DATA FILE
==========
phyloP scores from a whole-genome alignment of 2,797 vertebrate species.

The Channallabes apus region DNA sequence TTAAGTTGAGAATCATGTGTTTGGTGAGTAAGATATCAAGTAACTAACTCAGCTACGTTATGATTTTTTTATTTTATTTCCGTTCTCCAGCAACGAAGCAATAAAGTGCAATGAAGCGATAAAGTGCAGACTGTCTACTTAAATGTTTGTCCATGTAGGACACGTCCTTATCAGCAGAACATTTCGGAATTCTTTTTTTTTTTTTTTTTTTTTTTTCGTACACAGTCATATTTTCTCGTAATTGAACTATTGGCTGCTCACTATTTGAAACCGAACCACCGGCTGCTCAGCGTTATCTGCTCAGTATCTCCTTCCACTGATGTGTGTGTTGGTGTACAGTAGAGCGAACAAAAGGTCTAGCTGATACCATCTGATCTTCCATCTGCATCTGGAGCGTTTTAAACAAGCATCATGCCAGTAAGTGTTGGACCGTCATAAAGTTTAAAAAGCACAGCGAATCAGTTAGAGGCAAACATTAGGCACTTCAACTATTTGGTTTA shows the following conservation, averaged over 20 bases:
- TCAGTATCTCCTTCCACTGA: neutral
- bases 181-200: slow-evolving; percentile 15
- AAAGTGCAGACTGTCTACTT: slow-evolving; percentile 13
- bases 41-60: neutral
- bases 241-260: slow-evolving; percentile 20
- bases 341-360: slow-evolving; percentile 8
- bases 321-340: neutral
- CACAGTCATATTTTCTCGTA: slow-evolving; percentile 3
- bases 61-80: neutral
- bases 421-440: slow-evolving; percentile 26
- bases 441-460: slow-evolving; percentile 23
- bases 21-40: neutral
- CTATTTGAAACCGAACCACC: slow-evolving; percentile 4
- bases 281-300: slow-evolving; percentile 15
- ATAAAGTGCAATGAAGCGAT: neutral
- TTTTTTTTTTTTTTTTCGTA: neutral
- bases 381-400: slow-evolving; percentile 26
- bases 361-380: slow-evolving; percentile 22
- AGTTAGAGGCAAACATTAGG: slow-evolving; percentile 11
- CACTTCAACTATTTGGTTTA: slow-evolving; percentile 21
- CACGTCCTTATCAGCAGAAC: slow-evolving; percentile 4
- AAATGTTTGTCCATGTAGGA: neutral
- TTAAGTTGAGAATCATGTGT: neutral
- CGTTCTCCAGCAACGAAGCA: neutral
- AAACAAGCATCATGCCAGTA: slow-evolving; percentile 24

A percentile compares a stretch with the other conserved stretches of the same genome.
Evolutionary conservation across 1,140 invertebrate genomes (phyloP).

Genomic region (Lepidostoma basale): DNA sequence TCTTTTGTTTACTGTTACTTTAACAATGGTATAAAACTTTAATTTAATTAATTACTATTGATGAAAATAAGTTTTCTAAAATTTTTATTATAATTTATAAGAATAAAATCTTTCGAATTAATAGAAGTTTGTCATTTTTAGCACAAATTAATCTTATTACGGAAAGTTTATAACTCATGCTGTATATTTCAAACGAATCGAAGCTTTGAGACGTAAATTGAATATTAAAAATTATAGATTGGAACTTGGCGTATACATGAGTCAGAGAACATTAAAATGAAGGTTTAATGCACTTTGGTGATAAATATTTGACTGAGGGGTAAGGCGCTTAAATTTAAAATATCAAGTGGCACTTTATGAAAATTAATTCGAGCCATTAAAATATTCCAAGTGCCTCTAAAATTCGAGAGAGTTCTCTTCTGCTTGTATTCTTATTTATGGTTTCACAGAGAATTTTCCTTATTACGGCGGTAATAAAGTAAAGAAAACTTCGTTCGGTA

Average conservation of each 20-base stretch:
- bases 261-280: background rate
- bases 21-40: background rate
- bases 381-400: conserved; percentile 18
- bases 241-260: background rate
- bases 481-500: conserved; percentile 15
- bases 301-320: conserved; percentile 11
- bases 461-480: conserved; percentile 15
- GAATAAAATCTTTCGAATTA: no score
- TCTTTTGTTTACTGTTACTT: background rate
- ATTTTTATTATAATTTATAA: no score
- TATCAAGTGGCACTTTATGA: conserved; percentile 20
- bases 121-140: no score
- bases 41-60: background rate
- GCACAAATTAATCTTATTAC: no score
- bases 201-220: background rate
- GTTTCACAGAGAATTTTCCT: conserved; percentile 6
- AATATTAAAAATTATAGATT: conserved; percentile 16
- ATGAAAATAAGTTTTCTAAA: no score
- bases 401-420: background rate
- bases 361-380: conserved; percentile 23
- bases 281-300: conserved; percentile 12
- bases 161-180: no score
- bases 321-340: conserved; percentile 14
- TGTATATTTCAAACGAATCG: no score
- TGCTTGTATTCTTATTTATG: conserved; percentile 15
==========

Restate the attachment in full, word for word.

phyloP scores from a whole-genome alignment of 2,797 vertebrate species.

The Channallabes apus region DNA sequence TTAAGTTGAGAATCATGTGTTTGGTGAGTAAGATATCAAGTAACTAACTCAGCTACGTTATGATTTTTTTATTTTATTTCCGTTCTCCAGCAACGAAGCAATAAAGTGCAATGAAGCGATAAAGTGCAGACTGTCTACTTAAATGTTTGTCCATGTAGGACACGTCCTTATCAGCAGAACATTTCGGAATTCTTTTTTTTTTTTTTTTTTTTTTTTCGTACACAGTCATATTTTCTCGTAATTGAACTATTGGCTGCTCACTATTTGAAACCGAACCACCGGCTGCTCAGCGTTATCTGCTCAGTATCTCCTTCCACTGATGTGTGTGTTGGTGTACAGTAGAGCGAACAAAAGGTCTAGCTGATACCATCTGATCTTCCATCTGCATCTGGAGCGTTTTAAACAAGCATCATGCCAGTAAGTGTTGGACCGTCATAAAGTTTAAAAAGCACAGCGAATCAGTTAGAGGCAAACATTAGGCACTTCAACTATTTGGTTTA shows the following conservation, averaged over 20 bases:
- TCAGTATCTCCTTCCACTGA: neutral
- bases 181-200: slow-evolving; percentile 15
- AAAGTGCAGACTGTCTACTT: slow-evolving; percentile 13
- bases 41-60: neutral
- bases 241-260: slow-evolving; percentile 20
- bases 341-360: slow-evolving; percentile 8
- bases 321-340: neutral
- CACAGTCATATTTTCTCGTA: slow-evolving; percentile 3
- bases 61-80: neutral
- bases 421-440: slow-evolving; percentile 26
- bases 441-460: slow-evolving; percentile 23
- bases 21-40: neutral
- CTATTTGAAACCGAACCACC: slow-evolving; percentile 4
- bases 281-300: slow-evolving; percentile 15
- ATAAAGTGCAATGAAGCGAT: neutral
- TTTTTTTTTTTTTTTTCGTA: neutral
- bases 381-400: slow-evolving; percentile 26
- bases 361-380: slow-evolving; percentile 22
- AGTTAGAGGCAAACATTAGG: slow-evolving; percentile 11
- CACTTCAACTATTTGGTTTA: slow-evolving; percentile 21
- CACGTCCTTATCAGCAGAAC: slow-evolving; percentile 4
- AAATGTTTGTCCATGTAGGA: neutral
- TTAAGTTGAGAATCATGTGT: neutral
- CGTTCTCCAGCAACGAAGCA: neutral
- AAACAAGCATCATGCCAGTA: slow-evolving; percentile 24

A percentile compares a stretch with the other conserved stretches of the same genome.
Evolutionary conservation across 1,140 invertebrate genomes (phyloP).

Genomic region (Lepidostoma basale): DNA sequence TCTTTTGTTTACTGTTACTTTAACAATGGTATAAAACTTTAATTTAATTAATTACTATTGATGAAAATAAGTTTTCTAAAATTTTTATTATAATTTATAAGAATAAAATCTTTCGAATTAATAGAAGTTTGTCATTTTTAGCACAAATTAATCTTATTACGGAAAGTTTATAACTCATGCTGTATATTTCAAACGAATCGAAGCTTTGAGACGTAAATTGAATATTAAAAATTATAGATTGGAACTTGGCGTATACATGAGTCAGAGAACATTAAAATGAAGGTTTAATGCACTTTGGTGATAAATATTTGACTGAGGGGTAAGGCGCTTAAATTTAAAATATCAAGTGGCACTTTATGAAAATTAATTCGAGCCATTAAAATATTCCAAGTGCCTCTAAAATTCGAGAGAGTTCTCTTCTGCTTGTATTCTTATTTATGGTTTCACAGAGAATTTTCCTTATTACGGCGGTAATAAAGTAAAGAAAACTTCGTTCGGTA

Average conservation of each 20-base stretch:
- bases 261-280: background rate
- bases 21-40: background rate
- bases 381-400: conserved; percentile 18
- bases 241-260: background rate
- bases 481-500: conserved; percentile 15
- bases 301-320: conserved; percentile 11
- bases 461-480: conserved; percentile 15
- GAATAAAATCTTTCGAATTA: no score
- TCTTTTGTTTACTGTTACTT: background rate
- ATTTTTATTATAATTTATAA: no score
- TATCAAGTGGCACTTTATGA: conserved; percentile 20
- bases 121-140: no score
- bases 41-60: background rate
- GCACAAATTAATCTTATTAC: no score
- bases 201-220: background rate
- GTTTCACAGAGAATTTTCCT: conserved; percentile 6
- AATATTAAAAATTATAGATT: conserved; percentile 16
- ATGAAAATAAGTTTTCTAAA: no score
- bases 401-420: background rate
- bases 361-380: conserved; percentile 23
- bases 281-300: conserved; percentile 12
- bases 161-180: no score
- bases 321-340: conserved; percentile 14
- TGTATATTTCAAACGAATCG: no score
- TGCTTGTATTCTTATTTATG: conserved; percentile 15